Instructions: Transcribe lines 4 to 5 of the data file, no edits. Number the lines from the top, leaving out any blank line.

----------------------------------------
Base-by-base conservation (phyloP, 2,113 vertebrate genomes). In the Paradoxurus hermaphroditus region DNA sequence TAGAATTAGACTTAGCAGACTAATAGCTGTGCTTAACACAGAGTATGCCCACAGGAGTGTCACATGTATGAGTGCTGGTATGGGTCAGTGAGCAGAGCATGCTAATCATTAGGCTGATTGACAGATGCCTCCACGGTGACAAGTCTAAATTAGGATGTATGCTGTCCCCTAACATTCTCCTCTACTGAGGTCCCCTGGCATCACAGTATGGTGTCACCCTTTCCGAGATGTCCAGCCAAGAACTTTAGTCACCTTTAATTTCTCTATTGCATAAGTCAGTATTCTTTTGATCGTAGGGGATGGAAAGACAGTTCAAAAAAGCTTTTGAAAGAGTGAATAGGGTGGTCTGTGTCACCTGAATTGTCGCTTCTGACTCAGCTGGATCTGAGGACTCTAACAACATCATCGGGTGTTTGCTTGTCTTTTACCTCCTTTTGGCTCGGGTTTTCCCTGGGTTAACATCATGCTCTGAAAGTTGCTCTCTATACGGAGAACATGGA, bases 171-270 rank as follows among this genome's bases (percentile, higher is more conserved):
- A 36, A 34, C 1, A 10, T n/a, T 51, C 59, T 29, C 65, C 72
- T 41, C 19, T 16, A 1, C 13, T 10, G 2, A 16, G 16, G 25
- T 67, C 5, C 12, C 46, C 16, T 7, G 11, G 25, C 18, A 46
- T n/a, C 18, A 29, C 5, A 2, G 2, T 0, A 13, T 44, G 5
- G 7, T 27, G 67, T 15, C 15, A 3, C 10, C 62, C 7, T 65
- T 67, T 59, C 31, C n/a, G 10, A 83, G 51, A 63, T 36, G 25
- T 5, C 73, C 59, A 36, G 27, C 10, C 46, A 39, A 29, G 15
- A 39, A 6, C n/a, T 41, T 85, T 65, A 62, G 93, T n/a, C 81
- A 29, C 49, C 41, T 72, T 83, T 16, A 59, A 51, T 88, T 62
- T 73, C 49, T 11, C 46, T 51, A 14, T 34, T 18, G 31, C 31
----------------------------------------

- T 67, C 5, C 12, C 46, C 16, T 7, G 11, G 25, C 18, A 46
- T n/a, C 18, A 29, C 5, A 2, G 2, T 0, A 13, T 44, G 5